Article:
Parsing language that attempts to ignore that DO "medical" schools are the same as MD "medical" schools is the problem. What people learn at schools that respect investigation, science and the total body is different than what DO schools proudly brag is their superiority. So if a DO grad goes to a real medical school afterwards, great. One hopes that she or he enters into the tradition of successful western scientific human care. But if she or he simply uses the DO to claim the right to diagnose and treat the whole gambit of medical issues the patient is being shortchanged. Go to a chiropractor or masseuse, its cheaper and you can use the savings to go to an MD for proper care.

a-1633042016 Sep 30, 2021 03:46 PM

3:45 PM here. The first sentence should say that the DO schools are NOT the same as the MD schools.

MarcelK Sep 30, 2021 04:16 PM

The cited material shows that none of these claims are true in the U.S.

915films Sep 30, 2021 05:22 PM

Hmmm, not a single recommendation.

Lem4058 Sep 30, 2021 11:49 PM


Sawyer Haig, DO is a wonderful Internal Medicine Practitioner. I was his patient at Sansum Clinic until some months back. He joined another practice on Pueblo between Bath and De La Vena streets. There are a handful of DOs employed by Sansum

a-1633096756 Oct 01, 2021 06:59 AM

I wonder what the typical DO’s position is regarding vaccines.

dw2000 Oct 01, 2021 08:48 AM

The typical DO would recommend approved vaccines like any other responsible doctor.

a-1633101737 Oct 01, 2021 08:22 AM

From what I read, the original osteopathic teachings were anti-vax but now osteopath organizations' stance is pro-vaccination.

dw2000 Oct 01, 2021 08:44 AM

My brother graduated from a DO program. He then completed an Internal Medicine residency (that MD's were also competing for) at a reputable hospital system in the LA area. He then got into a fellowship (again competing against MD's ) for endocrinology. Along the way I know he had to take the same board exams as someone who went to an MD program. As far as I know, the DO degree covered all the same material as an MD program.

dw2000 Oct 01, 2021 04:57 PM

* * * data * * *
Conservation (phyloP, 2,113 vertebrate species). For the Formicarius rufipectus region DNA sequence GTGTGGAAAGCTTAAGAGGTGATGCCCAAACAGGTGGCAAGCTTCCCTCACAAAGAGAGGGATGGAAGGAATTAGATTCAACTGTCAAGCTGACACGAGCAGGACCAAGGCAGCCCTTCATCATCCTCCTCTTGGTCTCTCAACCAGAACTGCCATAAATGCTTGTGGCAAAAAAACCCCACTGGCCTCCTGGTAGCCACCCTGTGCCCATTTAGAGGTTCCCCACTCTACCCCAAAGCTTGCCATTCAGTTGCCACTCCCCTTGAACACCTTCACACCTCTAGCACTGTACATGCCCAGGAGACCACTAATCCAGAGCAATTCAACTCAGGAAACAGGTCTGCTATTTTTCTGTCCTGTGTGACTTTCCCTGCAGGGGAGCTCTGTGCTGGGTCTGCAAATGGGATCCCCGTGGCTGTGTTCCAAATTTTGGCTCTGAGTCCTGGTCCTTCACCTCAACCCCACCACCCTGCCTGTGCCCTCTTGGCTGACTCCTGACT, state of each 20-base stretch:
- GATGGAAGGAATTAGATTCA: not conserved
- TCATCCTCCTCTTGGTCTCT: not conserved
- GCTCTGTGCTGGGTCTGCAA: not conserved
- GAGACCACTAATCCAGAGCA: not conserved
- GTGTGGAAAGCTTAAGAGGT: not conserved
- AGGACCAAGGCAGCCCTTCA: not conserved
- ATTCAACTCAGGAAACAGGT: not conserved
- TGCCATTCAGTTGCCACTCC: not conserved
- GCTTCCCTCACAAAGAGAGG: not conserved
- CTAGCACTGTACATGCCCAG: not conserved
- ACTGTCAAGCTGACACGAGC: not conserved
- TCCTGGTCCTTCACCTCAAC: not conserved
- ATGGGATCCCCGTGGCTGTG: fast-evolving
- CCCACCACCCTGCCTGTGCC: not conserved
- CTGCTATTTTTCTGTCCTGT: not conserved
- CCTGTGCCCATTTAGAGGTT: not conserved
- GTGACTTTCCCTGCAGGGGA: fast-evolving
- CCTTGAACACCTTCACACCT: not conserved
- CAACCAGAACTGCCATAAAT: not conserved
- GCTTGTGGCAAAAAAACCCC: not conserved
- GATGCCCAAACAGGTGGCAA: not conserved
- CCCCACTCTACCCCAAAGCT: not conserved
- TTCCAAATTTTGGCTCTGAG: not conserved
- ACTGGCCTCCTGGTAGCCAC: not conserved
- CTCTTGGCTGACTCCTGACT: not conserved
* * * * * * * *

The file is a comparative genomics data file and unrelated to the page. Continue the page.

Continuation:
Not sure why someone gave me a downvote for a statement of fact.

MarcelK Oct 01, 2021 08:03 PM

Ah, you're new here.

Red Creek Oct 01, 2021 09:21 AM

My wife and I both are patients of Dr. Justin Hwang, OD of Sansum in Goleta. He is excellent and you should meet him.

MarcelK Oct 01, 2021 12:39 PM

DO, you mean. An OD is an optometrist.

yin yang Oct 01, 2021 09:46 AM

Saw this in some news blurb; she's a newer hire. Accepting patients:

yin yang Oct 01, 2021 09:48 AM

also https://www.sansumclinic.org/find-a-doctor/doctor/profile/olivia-m-bajor
who may be my new dr., as mine just retired.

T Schultz Oct 01, 2021 06:27 PM

Discussions about osteopaths need to be differentiated from discussions about Osteopathic Physicians. THERE ARE TWO BRANCHES OF MEDICINE THAT FULLY LICENSE PHYSICIANS IN THE UNITED STATES: M.D. and D.O.
Currently, the term “osteopath” (in the US) is used as a colloquial/historical reference to the other branch (non-MD) of fully licensed physicians who ‘specialize in osteopathic manipulation’. More generally and to most “citizens of the world’, it refers to the growing number of osteopathically foreign-trained ”Doctors of Osteopathy”, who use the noun osteopath to define the scope of their practice. This license is found in abundance in the UK, Germany, France, Italy, the Netherlands, and most of Europe. Their license is limited to physical treatment, not surgical or pharmaceutical management associated with patient care. The American Osteopathic Association recognizes a specialty branch and board certification associated with physicians trained in Neuromusculoskeletal Medicine. Although that certification is not exclusive as a replacement to the term ‘osteopath’, it has a very similar colloquial association in America. The exception being, a Neuromusculoskeletal physician is fully licensed in their scope of practice, unlike the ‘osteopath’ whose license is limited, as is their medical training. I refer to myself as an Osteopathic Physician with a board certification in Neuromusculoskeletal Medicine…., but my friends and former patients know that I am an Osteopath. It suggests that I have ‘roots’ in the traditional practice of “hands-on” medicine, misleading until it is understood.